Of weddings and monsoons

This past two weekends Julia and I had the pleasure of witnessing the marriage of some good friends. Unfortunately, the first one was in Tucson. Not that I have anything against Tucson (other than the heat, long drive and total lack of freeways) The wedding was like most weddings, average looking people suddenly looking great in gorgeous dresses and rented tuxedos (respectively). Family and friends gathered to watch as yet another couple joins together in a covenant relationship with each other. The alter nearly catching on fire from drooping candles and the death and destruction from seasonal monsoons.


Ok, I made that last part up. The monsoons weren’t until the reception. And nobody died. (that I know of)

If you’re not familiar with the Sonoran Desert it’s famous for it’s monsoons. of courses these are not typically as bad as those found in Asia but they can get pretty bad. After the wedding, all the guests left the church and drove to the reception which was a local resort. As the wedding party took pictures on the lawn with the beautiful backdrop of the grounds, the guests mingled and drank refreshing lemonade, iced tea and water. Eventually, we were all directed in side just moments before the rains came.

Now monsoons are typically heavy rains accompanied by violent winds. We didn’t notice any of this at the reception thanks to very insulated walls and thick windows. Our hotel on the other hand…


As we were driving back from the reception, Julia and I had considered stopping by Dairy Queen (something we don’t have many of at home). It was around 10pm by now so we didn’t know if it would be open or not. They were not. As we drove past, we saw that they had all the lights off (which made it hard to find) so we continued on to our hotel a couple of doors down. We missed the first driveway and barely saw the second. As we pulled in and were blinded by the headlights of a tour bus, we sat there wondering what’s wrong with Tucson that they can’t have better lighting.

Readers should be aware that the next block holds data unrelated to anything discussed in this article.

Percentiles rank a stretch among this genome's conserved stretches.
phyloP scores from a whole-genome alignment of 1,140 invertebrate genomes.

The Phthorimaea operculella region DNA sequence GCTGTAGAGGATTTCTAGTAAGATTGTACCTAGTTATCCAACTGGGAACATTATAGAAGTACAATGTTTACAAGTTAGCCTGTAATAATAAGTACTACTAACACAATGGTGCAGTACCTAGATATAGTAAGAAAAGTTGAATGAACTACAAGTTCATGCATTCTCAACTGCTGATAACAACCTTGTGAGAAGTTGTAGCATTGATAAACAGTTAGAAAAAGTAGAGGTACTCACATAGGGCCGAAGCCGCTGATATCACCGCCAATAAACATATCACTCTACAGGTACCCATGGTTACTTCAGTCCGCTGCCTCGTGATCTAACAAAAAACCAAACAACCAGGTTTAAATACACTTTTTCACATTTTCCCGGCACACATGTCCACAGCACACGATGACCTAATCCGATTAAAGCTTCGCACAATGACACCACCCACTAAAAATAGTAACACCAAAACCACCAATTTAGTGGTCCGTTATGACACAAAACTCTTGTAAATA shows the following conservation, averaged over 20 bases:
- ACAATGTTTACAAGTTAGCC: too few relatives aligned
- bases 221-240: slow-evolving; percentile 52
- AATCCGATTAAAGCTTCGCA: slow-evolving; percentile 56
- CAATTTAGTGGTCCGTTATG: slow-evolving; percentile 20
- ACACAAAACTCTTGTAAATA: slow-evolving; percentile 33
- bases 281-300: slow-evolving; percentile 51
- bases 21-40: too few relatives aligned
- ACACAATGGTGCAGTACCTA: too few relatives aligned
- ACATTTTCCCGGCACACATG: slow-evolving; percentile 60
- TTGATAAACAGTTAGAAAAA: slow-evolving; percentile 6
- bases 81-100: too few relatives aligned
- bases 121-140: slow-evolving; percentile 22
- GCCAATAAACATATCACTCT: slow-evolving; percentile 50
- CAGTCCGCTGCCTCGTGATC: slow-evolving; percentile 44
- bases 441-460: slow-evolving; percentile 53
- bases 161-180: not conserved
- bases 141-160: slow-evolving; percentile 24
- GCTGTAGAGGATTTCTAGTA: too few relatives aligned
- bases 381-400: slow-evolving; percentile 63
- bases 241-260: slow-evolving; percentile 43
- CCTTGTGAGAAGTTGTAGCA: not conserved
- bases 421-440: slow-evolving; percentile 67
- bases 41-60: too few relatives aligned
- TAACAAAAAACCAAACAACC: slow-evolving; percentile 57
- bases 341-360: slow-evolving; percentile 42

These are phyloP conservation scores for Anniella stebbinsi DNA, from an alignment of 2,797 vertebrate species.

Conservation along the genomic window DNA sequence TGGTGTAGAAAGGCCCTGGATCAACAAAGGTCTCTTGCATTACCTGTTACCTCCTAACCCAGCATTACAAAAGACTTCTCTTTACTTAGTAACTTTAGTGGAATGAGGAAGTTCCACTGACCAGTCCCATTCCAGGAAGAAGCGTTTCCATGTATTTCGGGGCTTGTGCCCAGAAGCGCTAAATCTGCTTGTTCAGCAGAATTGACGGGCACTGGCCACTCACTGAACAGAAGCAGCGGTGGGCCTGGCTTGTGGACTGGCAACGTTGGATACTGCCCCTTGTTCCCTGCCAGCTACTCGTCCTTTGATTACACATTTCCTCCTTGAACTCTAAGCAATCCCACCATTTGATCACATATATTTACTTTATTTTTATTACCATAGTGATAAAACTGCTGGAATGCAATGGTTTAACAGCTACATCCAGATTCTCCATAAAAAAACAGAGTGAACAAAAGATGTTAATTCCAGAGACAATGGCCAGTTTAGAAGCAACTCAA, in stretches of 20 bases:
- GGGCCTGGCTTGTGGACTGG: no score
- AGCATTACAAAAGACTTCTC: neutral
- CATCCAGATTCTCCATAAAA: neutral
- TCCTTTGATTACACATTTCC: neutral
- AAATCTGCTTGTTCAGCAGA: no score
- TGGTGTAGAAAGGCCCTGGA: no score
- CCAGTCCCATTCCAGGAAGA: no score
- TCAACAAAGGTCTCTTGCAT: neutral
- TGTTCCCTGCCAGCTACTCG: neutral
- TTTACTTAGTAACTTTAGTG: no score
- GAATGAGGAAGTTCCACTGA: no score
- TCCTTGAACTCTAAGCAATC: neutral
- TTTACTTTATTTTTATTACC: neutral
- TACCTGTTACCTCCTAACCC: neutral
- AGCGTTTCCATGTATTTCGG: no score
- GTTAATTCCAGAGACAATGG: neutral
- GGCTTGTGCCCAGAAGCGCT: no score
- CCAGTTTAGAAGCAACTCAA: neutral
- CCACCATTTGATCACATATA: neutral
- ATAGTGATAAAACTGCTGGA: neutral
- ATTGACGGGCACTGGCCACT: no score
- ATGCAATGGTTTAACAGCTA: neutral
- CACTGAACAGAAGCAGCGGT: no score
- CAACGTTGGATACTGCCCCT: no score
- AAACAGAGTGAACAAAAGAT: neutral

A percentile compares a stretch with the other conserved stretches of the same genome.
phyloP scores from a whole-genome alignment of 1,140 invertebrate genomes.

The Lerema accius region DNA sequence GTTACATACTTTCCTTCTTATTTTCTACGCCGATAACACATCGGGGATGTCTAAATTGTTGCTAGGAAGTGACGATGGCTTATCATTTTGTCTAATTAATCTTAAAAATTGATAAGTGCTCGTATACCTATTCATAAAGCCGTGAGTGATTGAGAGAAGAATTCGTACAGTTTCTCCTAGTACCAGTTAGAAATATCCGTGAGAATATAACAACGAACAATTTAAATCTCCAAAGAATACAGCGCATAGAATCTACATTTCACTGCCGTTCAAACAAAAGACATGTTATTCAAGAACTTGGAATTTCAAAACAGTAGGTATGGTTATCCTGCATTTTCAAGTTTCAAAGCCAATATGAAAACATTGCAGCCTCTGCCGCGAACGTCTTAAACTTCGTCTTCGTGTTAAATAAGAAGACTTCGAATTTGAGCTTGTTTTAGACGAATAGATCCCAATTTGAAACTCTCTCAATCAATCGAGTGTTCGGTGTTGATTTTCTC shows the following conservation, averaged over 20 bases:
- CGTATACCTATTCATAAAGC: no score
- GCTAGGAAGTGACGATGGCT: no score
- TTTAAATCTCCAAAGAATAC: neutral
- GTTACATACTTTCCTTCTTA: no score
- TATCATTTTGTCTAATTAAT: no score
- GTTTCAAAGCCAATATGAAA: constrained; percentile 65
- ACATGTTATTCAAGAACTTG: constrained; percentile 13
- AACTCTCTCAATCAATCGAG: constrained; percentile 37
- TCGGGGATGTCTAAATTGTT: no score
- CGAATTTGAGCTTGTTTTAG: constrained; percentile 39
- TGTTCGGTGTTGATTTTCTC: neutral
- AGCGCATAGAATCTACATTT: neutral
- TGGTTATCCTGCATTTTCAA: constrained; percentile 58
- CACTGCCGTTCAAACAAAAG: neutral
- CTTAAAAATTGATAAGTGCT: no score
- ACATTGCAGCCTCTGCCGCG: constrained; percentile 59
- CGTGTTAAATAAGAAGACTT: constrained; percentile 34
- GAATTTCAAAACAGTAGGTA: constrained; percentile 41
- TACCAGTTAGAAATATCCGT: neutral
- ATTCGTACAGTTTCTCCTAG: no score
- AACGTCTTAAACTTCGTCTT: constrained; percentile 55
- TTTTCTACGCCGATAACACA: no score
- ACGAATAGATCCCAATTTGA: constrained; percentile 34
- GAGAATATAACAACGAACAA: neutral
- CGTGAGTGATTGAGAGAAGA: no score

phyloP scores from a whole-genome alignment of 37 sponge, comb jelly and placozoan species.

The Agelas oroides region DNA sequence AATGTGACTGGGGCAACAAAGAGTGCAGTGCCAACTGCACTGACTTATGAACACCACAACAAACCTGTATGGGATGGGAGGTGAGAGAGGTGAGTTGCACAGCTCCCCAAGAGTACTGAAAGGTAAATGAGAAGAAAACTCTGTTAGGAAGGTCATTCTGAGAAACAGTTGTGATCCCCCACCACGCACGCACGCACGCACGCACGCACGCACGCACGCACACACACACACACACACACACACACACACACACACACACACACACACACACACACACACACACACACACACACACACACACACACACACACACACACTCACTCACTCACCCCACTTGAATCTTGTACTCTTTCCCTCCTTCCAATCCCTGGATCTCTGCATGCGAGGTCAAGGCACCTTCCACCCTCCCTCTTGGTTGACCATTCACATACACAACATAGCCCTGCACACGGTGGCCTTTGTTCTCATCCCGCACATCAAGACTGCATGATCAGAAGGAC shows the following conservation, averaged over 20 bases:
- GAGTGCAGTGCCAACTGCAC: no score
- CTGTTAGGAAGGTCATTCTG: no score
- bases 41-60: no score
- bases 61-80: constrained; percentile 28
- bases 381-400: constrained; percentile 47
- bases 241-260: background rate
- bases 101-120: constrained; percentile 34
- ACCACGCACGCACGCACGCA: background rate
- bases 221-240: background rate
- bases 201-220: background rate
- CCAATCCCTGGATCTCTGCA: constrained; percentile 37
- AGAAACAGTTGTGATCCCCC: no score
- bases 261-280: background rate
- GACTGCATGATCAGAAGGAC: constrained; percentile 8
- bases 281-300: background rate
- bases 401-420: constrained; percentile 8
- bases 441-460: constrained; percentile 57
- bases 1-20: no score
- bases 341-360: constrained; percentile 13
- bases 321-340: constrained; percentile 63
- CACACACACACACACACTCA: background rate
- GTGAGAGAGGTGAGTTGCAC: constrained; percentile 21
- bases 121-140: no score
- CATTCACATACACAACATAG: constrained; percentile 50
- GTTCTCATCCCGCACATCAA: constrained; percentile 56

You’re pretty smart readers so you’ve probably figured out that the power had gone out on our block. It wasn’t until we saw candles in the hotel lobby that we figured it out. We pulled up and asked one of the staff what was going on. She explained the power was out and that the city was working on it. We could also get to our rooms but we should be careful because a couple of trees had fallen and were blocking the driveways. She also said ” if you drive back there and scratch your car, please don’t sue us” we said we’ll try.


A not so small tree had in fact blocked most of the main driveway that leads to the guest parking but luckily, our room was on the far side where there is another driveway so we should have no trouble leaving the next day. As we meandered through the parking lot in the dark, we were very careful not to hit any wind strune debris. We made the last turn into our parking area and we noticed something a little odd. Like the mass of shrubbery they planted in the middle of our second driveway. Oh wait, that’s just another fallen tree blocking our exit completely.

We got to our room easily enough and discovered that yes, those electronic key cards run on batteries so we were finally safe in our room. A room with now power. No power for the lights, the TV or the AC. When the overnight lows are 80 F (29 C) you kind of want AC. And when you’re on the ground floor, you don’t want to open your windows. Oh, and trying to get ready for bed in a strange hotel (remember, bathrooms don’t have windows) you come to appreciate any remote light source. like the color display on your cell phone. Good luck getting you contact lenses out and into their case.

It all ended well enough. The power was restored (3:20 am) and we could find or way out through the maze of fallen trees. The hotel even discounted or room for the night. Now let me tell you about receptions them selves….

next time.

One thought on “Of weddings and monsoons

  1. We get those monsoons here in Albuquerque, too. This past week alone it’s rained every afternoon and evening (and by “rained” I mean “thundered and lightninged and poured and hailed and blew).

    And people up north look at me funny when I talk about the rainy season in New Mexico.

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